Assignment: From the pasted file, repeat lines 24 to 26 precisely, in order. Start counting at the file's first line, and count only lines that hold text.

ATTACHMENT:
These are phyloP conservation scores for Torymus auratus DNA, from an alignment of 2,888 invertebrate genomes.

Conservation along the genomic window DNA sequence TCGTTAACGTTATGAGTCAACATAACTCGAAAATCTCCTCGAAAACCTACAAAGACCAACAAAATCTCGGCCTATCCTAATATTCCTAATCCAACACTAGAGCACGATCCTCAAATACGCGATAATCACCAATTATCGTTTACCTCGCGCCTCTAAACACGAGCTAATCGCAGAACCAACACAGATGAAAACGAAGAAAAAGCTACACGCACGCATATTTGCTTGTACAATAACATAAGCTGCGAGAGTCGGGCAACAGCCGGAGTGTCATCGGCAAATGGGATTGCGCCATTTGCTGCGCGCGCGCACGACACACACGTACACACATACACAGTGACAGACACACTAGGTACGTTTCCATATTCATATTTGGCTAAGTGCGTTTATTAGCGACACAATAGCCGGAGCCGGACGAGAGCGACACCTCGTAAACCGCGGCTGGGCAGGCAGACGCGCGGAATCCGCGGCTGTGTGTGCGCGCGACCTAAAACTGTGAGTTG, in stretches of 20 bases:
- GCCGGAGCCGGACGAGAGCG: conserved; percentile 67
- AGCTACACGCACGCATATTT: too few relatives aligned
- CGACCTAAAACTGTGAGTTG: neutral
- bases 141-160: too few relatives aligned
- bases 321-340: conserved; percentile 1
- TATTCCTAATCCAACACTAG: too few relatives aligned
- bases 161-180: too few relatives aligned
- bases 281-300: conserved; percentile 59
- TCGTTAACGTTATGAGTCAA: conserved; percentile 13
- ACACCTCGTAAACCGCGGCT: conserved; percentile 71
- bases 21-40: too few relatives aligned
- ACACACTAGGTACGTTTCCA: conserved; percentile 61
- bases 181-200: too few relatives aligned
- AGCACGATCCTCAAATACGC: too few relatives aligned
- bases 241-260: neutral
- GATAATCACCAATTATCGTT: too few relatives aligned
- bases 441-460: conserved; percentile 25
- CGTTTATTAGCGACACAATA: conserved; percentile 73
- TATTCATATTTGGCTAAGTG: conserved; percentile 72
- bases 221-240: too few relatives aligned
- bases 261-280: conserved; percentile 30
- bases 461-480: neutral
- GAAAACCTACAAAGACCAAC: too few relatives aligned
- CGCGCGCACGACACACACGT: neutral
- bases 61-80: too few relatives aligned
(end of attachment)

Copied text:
- bases 461-480: neutral
- GAAAACCTACAAAGACCAAC: too few relatives aligned
- CGCGCGCACGACACACACGT: neutral